The simple answer is yes and contrary to a few misperceptions you don’t need a meditation room. So, here are some practical ways you can incorporate mindfulness into your workday.
Take A Relaxing Lunch Break
The Excel training team deliver training in many organisations across the globe, and while cultures approach lunch breaks differently and companies encourage employees to take breaks away from their desks, it is still common to see team members eating lunch in front of their screens or skipping it entirely.
Taking a deliberate break where you can both physically and mentally detach from work, improves concentration and minimises that afternoon dip. If you are thinking, “but I don’t get a dip”, that may be because you reach out for that bar of chocolate or fizzy drink to keep your energy levels up and have forgotten that’s the reason you are doing it in the first place!
Use Short Mindful Exercises
There are some simple exercises you can do to train your brain to be more mindful. The more mindful exercises you do, the easier your brain finds it to drop into a mindful state. Even a 3-minute exercise as explained by ‘mindful’, in the link we have provided, will make a difference.
The process helps to rebalance your nervous system, toning down the fight-or-flight response and engaging the wise part of your brain, so that you make reasoned decisions rather than automatically react to situations.
‘mind’ has a range of easy to action exercises ranging from mindful moving, walking and running to colouring and drawing. If you’ve ever been to our head office, you’ll have seen a number of large colouring canvases which we use as just one way to support our own mindfulness.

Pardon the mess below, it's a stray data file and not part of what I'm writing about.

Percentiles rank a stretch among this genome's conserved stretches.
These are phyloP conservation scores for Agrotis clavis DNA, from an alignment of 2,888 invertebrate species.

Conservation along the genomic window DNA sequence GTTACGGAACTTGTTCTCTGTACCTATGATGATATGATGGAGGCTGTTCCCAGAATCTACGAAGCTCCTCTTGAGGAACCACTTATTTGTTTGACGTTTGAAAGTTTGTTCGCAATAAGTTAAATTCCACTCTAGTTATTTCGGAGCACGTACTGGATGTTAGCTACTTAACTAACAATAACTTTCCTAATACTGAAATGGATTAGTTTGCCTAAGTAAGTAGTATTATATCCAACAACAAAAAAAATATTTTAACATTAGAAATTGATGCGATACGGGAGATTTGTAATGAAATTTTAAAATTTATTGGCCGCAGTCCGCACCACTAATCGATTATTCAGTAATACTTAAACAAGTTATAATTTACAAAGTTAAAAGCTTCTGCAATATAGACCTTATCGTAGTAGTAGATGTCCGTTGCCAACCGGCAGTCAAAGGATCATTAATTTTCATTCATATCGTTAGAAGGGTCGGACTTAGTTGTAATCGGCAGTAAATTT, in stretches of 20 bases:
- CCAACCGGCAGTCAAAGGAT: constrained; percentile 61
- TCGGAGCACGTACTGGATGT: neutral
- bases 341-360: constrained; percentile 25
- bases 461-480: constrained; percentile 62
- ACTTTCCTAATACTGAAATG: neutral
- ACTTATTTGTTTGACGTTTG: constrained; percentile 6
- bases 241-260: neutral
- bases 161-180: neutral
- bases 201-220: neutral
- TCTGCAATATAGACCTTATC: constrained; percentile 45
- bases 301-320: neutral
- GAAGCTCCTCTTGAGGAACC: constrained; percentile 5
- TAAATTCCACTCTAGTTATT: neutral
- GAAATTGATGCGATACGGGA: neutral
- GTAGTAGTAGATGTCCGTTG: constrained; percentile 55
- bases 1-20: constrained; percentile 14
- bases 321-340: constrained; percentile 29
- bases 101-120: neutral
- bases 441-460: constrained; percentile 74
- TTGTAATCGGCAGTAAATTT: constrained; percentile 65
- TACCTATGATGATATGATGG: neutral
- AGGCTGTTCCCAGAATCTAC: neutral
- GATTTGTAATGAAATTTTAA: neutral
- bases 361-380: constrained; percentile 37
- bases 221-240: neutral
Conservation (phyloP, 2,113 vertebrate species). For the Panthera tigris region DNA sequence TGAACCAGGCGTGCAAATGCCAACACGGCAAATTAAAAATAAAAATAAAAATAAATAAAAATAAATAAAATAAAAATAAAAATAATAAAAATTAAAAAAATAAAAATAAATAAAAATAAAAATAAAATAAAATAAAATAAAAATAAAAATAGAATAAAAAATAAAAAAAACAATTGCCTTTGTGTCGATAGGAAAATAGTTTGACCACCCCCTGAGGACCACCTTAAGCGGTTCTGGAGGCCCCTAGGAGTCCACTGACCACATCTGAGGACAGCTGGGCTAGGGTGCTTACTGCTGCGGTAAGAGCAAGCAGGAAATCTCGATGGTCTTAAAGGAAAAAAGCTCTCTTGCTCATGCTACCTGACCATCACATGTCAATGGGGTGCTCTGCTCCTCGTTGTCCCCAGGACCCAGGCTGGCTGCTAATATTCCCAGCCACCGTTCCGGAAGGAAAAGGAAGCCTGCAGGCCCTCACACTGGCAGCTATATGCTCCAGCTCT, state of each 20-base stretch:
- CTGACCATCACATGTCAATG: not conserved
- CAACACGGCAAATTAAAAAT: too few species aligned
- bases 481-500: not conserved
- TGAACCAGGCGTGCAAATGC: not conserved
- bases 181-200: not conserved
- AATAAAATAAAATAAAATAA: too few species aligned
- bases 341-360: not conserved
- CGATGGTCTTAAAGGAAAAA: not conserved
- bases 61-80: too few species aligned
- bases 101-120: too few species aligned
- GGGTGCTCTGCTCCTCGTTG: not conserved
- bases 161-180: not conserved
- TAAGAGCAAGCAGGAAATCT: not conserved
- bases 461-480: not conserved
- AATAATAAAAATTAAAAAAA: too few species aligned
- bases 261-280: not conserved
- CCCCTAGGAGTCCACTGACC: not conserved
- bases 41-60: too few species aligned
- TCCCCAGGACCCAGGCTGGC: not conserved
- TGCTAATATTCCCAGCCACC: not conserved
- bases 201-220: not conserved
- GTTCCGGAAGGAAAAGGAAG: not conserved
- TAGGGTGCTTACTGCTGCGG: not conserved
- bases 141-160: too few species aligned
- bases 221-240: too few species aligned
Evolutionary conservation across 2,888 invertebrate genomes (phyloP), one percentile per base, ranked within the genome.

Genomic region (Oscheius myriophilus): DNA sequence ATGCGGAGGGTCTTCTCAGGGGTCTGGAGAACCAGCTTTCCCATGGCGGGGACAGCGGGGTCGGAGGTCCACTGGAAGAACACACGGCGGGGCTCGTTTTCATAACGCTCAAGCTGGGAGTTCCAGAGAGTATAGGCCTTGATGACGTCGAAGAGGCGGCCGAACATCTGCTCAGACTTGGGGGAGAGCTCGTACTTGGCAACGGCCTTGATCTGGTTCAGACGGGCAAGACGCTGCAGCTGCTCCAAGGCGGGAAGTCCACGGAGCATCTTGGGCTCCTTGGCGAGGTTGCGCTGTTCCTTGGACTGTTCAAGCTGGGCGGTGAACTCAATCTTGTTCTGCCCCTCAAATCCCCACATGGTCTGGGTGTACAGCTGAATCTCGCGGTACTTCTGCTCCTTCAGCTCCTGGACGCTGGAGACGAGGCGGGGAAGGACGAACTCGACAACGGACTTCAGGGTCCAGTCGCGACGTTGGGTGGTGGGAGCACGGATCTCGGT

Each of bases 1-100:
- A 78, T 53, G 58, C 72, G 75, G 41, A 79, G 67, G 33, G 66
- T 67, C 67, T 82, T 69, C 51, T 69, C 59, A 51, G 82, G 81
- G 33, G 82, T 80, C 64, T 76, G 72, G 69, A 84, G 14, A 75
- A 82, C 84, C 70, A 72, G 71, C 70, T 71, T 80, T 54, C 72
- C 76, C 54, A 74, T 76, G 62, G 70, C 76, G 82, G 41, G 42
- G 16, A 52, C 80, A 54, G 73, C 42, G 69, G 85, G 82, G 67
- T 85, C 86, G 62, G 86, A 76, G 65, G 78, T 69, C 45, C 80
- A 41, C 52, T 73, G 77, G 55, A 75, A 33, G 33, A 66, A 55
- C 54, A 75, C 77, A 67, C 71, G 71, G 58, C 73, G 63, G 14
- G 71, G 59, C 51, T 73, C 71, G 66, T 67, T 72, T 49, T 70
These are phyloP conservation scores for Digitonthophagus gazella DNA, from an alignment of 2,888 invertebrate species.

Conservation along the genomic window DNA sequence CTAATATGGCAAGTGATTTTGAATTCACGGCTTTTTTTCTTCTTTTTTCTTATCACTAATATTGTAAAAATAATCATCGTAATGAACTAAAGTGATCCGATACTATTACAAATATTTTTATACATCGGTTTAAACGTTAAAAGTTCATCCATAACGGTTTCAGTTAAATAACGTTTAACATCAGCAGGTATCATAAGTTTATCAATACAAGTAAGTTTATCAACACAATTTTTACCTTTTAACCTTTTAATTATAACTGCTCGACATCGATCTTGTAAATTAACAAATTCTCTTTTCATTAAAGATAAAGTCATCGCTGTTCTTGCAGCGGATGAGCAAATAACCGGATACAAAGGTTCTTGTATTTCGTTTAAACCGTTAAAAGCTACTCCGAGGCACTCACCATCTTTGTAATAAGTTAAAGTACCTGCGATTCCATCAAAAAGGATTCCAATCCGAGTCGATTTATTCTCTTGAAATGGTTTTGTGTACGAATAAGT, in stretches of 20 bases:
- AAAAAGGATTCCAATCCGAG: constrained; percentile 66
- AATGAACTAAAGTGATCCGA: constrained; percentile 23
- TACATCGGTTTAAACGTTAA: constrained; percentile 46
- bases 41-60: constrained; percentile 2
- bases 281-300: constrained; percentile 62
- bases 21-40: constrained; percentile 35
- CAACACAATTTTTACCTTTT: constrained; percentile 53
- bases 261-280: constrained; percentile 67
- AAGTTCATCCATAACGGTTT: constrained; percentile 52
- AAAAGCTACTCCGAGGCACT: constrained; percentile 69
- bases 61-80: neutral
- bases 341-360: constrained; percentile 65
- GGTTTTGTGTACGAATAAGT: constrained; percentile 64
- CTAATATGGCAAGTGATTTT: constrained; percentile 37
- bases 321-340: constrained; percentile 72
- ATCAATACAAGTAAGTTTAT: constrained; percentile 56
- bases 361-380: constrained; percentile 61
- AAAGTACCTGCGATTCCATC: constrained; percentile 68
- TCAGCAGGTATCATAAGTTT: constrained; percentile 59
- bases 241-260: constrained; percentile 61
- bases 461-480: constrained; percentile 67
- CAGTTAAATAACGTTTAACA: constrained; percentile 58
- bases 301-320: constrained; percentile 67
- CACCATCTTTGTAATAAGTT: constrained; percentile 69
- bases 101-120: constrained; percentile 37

Adopt A Growth Mindset
According to Carol Dweck and her team at Stanford University, people essentially adhere to one of two mindsets—a growth or a fixed mindset. I have linked to our post and podcast here.
People with a fixed mindset believe that their basic qualities, such as their intelligence and talents, are fixed traits. Instead of developing their intelligence and talents, they spend their time hoping their traits will lead to success. They don’t seek to develop themselves because they think that talent alone leads to success. They turn out to be wrong—brain science has proved otherwise.
Mindfulness is about adopting a growth mindset and giving attention to the present moment rather judging your innate talent or intelligence and therefore consequently being open to new possibilities.
What new possibilities are you now open to about mindfulness and how it can help you and your team?
Next time, I will be sharing a few more practical ideas you can use with your team and clarify a few myths about what mindfulness isn’t.
About Excel Communications
Excel Communications has a 30+ year history as a global leadership and communication skills organisation dedicated to exceeding the expectations of clients through the training and development of their business and people. You can view our case studies here.
We have a team of expert trainers delivering programmes across four continents in multiple languages. Isn’t it time you got in touch? Call us now on +44 (0) 1628 488 854.